Some of the best investment advice I've ever heard came from "The Great One."

But I don't mean Peter Lynch, Benjamin Graham, or even Warren Buffett. And I definitely don't mean Jim Cramer.

"You miss 100% of the shots you never take"
That's but one of the many pearls of wisdom The Great One has dropped over the years. And while it might seem obvious, or even trite, it's a truth we often take for granted.

Just think of the person you never asked to the dance, or the job you never applied for, or the novel you never finished ... or the stock you never purchased.

It happens to all of us. We get nervous, or doubtful, or busy, or ... you name it. And that might end up costing us the person of our dreams, or the job we've always wanted, or our only shot at fame. But in the case of investing, it will definitely cost us a fortune.

Back in 2007, two stocks sat on my watch list for a full 365 days:


Gain in 2007





A $24,600 mistake
Should I have bought them? Perhaps. But by not investing in them, I wound up making a grand total of ... nothing. Nada. Zip. Zilch.

That's a bitter pill to swallow, especially considering that if I'd invested five grand in each company at the beginning of 2007, I would have been sitting on $24,600 one year later.

But I could have scored even bigger ...
How? By following The Great One's most famous piece of advice: "Skate to where the puck is going, not to where it's been."

You may already know that The Great One is hockey legend Wayne Gretzky. If not, all you need to know is that Gretzky was arguably the greatest player ever to take the ice.

What made him The Great One? Quite simply, he was always one step ahead of everyone else -- not because of his speed, but because of his anticipation. While everyone else skated to where the puck had just been, Gretzky always skated to where it was going next.

That's the key to great investing, too
If you look at the tables below, you'll notice an interesting correlation between market cap and percentage gain: The smaller the business, the greater the returns. While this won't always be the case, this data is a quick and dirty way of showing that the best performers do indeed start small.

That's also how you can skate to where the puck is going next.

Bigger isn't better, but size does matter
For proof, let's have a look at the top-performing stocks of the past 52 weeks with market caps greater than $25 billion:


Market Cap

52-Week Gain

Baidu (Nasdaq: BIDU)

$25 billion


VMware (NYSE: VMW)

$27 billion


Ford (NYSE: F)

$40 billion



$228 billion



$31 billion


Sources: Google Finance and Yahoo! Finance. All data as of May 27,2010.

Now let's compare that with the top performing stocks of the past 52 weeks overall ...


52-Week Gain

Market Cap

inTEST (Nasdaq: INTT)


$38 million

Keryx Biopharmaceuticals


$284 million

Magnum Hunter Resources (NYSE: MHR)


$286 million

Select Comfort


$584 million

Human Genome Sciences


$4.6 billion

Somaxon Pharmaceuticals


$199 million

General Growth Properties


$4.5 billion

Comstock Homebuilding Companies (Nasdaq: CHCI)


$42 million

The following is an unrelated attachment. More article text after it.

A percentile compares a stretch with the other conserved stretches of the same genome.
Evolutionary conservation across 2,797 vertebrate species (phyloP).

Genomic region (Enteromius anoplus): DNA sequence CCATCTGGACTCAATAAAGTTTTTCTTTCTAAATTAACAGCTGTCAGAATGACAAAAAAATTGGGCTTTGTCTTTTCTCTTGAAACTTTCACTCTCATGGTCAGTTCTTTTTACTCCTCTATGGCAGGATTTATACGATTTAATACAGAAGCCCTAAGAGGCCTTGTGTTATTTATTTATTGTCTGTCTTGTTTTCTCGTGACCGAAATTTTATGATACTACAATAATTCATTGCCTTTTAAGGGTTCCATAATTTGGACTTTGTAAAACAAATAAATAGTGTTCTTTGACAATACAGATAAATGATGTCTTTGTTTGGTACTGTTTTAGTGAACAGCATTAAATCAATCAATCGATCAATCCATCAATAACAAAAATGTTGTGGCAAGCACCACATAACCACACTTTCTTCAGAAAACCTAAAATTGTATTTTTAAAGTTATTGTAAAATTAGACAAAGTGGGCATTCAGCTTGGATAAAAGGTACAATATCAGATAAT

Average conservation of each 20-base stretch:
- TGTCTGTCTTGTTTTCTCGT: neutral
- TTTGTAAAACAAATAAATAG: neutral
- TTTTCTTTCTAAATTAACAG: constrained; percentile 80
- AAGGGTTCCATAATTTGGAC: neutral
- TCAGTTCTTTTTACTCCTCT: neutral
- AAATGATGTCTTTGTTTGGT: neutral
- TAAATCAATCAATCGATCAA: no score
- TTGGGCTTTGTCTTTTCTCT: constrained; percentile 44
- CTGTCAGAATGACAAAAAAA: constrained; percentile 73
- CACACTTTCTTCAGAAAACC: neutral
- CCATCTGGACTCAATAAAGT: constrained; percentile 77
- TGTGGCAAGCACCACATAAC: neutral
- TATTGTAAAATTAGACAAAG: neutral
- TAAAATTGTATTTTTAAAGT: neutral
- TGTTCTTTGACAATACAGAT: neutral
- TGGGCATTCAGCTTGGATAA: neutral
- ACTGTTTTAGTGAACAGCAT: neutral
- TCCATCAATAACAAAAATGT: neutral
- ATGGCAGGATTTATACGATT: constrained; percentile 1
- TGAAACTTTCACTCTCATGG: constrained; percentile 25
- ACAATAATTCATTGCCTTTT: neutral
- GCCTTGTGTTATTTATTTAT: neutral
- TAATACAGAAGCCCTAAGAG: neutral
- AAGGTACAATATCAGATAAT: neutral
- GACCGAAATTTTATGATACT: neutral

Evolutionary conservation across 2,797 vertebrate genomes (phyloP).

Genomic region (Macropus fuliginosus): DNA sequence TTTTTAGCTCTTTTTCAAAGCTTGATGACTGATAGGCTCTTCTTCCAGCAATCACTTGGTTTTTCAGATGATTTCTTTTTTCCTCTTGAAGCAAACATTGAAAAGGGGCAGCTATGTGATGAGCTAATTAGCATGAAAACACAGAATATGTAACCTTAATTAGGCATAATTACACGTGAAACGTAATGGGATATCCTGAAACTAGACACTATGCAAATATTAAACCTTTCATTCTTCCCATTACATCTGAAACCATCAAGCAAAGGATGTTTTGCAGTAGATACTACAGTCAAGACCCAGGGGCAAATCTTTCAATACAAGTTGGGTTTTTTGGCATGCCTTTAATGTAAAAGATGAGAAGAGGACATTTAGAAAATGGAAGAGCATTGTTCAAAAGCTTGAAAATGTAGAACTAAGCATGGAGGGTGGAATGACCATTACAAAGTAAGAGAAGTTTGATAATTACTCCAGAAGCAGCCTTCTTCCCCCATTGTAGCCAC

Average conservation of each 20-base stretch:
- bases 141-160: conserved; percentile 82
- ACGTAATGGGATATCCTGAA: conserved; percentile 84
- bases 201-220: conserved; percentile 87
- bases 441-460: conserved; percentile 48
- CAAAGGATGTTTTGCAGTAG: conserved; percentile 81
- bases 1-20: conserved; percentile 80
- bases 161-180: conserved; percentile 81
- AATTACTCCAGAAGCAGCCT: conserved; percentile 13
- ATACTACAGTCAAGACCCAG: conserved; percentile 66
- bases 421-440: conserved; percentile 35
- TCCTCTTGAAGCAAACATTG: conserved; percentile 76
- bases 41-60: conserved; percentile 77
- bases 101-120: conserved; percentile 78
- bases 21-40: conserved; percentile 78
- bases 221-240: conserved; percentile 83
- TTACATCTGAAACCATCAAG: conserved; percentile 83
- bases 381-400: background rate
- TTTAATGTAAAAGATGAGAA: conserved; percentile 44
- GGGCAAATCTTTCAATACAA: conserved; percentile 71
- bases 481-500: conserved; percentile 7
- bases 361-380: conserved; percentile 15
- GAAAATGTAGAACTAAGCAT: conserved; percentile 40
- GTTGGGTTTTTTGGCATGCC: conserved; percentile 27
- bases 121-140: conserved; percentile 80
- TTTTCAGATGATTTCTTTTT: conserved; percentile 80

Radio One


$215 million

Commerical Vehicle Group (Nasdaq: CVGI)


$309 million

Sources: Google Finance and Yahoo! Finance. All data as of May 27, 2010.

Make no mistake ...
I'm not showing you these two tables to try to talk you out of investing in large-cap stocks. In fact, four of those five large are official Motley Fool recommendations, and I think they're all potentially great investments.

Baidu is the company behind China's largest and most powerful search engine, and Google's recent exit should help it gain even more market share. That's at least part of the reason why Baidu's revenue and profits soared 60% and 165%, respectively, in the first quarter. Meanwhile, VMware is the leading provider of virtualization software – a vital component in the ever-growing world of cloud computing.

Ford is continuing down the path to profitability, and has now turned in five straight months of 20%+ growth. Better yet, its top vehicles continue to rack up awards for customer satisfaction and quality. Apple has continued to blow away expectations as its wildly popular iPhones and iPads fly off the shelves. And of course, the upcoming release of its iPhone 4G promises to send revenues soaring even higher.

But as you can clearly see, the size of a company puts major limits on its growth potential. And the larger the company, the more analysts are following its every move –and the less likely the market is to misjudge its value.

In other words, if you want to score really big ...
You've got to dedicate a portion of your time to finding stocks that -- just like the small-caps listed above – are small, obscure, and ignored. Don't forget that because relatively few analysts are covering these stocks, there is a much greater chance that the market is undervaluing them.

That's why I'd like to invite you to take a free 30-day trial of our signature small-cap service, Motley Fool Hidden Gems, and follow along as the Hidden Gems team invests $250,000 of The Motley Fool's own money in a best-of-the-best small-cap portfolio. So far, 16 of their 21 open positions are in the green, and seven are already up more than 50%. Their approach to investing could give you a real shot to skate to where the puck is going next.

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This article was first published Jan. 25, 2008. It has been updated.

Austin Edwards did finally buy shares of Apple and Chipotle in 2008. Baidu, VMWare, and Chipotle Mexican Grill are Rule Breakers picks. Chipotle is also a Hidden Gems selection, and a Fool holding. The Fool's disclosure policy is the coolest game on Earth.